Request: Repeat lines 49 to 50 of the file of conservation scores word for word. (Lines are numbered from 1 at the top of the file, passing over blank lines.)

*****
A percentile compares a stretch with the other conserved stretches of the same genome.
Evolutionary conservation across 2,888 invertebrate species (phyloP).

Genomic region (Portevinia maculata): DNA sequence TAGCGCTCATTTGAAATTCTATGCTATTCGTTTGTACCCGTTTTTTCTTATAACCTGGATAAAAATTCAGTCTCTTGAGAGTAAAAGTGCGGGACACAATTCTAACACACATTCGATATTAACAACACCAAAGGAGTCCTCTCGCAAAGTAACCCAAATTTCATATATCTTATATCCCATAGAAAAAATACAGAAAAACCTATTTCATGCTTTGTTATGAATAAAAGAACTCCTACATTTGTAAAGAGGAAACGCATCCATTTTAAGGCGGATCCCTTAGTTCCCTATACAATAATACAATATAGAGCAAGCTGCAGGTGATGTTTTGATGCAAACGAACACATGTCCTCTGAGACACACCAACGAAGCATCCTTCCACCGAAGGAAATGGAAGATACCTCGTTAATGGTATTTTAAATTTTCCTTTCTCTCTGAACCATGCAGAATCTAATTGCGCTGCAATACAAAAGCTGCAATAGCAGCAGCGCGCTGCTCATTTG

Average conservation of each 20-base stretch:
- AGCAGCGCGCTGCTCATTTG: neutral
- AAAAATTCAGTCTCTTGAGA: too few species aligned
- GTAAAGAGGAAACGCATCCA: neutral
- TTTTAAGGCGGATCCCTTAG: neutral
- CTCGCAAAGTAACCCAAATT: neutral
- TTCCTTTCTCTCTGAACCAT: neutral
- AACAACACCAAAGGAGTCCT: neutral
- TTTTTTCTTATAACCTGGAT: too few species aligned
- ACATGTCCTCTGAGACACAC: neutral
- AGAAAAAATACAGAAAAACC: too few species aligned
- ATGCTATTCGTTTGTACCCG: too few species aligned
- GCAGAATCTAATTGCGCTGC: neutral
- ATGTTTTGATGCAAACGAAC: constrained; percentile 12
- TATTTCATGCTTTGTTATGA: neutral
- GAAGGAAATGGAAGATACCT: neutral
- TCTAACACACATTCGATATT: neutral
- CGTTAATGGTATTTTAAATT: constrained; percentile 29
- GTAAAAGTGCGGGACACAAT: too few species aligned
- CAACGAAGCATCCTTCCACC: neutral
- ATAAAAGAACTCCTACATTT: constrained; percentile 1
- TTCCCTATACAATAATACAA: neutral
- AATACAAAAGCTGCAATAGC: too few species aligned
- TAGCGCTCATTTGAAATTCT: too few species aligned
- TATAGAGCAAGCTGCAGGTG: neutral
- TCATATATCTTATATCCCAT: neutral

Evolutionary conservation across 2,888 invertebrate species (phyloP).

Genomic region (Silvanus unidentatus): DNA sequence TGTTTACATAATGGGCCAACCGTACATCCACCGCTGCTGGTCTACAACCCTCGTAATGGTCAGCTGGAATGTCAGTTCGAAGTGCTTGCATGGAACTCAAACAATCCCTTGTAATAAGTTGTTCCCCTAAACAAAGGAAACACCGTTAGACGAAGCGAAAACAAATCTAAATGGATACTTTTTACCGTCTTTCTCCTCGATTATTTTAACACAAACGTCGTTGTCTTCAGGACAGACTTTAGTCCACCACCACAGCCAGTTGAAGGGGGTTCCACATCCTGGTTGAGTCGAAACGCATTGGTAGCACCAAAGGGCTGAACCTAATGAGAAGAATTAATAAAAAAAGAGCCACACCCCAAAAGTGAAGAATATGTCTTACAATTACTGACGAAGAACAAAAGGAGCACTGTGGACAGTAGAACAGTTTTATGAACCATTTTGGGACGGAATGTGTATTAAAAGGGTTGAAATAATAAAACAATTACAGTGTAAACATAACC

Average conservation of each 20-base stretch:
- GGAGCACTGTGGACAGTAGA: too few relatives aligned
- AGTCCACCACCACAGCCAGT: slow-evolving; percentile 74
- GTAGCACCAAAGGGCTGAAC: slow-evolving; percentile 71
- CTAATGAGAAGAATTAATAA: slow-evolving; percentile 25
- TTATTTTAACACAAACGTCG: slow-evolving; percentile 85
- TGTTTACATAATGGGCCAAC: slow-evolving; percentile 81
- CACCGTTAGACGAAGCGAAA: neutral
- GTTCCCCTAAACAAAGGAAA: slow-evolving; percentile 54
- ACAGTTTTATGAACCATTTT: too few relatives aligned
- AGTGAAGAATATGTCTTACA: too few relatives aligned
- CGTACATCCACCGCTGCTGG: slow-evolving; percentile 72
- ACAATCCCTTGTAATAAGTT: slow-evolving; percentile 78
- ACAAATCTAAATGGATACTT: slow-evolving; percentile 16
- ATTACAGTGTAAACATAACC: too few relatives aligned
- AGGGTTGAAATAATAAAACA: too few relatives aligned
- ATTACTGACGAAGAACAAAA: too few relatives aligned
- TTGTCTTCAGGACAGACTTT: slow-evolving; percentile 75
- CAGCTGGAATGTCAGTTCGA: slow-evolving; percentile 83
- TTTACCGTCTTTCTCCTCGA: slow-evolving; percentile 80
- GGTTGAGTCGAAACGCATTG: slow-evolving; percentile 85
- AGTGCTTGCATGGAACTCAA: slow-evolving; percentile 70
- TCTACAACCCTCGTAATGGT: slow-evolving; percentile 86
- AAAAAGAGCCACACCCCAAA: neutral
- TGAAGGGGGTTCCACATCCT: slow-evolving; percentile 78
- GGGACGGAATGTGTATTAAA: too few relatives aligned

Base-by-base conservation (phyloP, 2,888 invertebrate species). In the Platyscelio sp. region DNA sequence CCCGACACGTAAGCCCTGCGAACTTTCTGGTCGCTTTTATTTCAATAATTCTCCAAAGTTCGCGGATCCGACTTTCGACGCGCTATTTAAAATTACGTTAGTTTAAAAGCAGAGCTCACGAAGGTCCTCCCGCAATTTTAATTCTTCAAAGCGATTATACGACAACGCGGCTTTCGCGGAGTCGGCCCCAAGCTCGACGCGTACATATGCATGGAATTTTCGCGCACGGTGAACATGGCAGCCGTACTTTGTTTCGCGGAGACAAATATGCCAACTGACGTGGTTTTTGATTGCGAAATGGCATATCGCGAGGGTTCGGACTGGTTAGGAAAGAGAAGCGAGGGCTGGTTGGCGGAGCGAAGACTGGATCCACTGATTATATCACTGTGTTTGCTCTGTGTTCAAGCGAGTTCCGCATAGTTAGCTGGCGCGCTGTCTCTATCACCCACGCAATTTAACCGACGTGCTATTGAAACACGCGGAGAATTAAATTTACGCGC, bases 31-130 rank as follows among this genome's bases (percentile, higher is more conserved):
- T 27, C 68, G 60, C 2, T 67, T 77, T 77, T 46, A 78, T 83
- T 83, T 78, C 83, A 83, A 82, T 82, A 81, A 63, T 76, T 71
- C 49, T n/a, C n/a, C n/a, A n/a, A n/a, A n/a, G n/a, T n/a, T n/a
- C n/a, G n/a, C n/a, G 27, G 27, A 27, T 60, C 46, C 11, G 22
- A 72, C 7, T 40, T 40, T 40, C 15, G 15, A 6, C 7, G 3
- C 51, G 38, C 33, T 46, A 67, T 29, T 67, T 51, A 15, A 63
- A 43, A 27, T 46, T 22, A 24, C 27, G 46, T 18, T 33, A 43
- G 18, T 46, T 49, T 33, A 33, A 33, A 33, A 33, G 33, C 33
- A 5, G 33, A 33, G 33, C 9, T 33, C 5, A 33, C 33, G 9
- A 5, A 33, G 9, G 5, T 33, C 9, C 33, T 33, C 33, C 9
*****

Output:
- TTGTCTTCAGGACAGACTTT: slow-evolving; percentile 75
- CAGCTGGAATGTCAGTTCGA: slow-evolving; percentile 83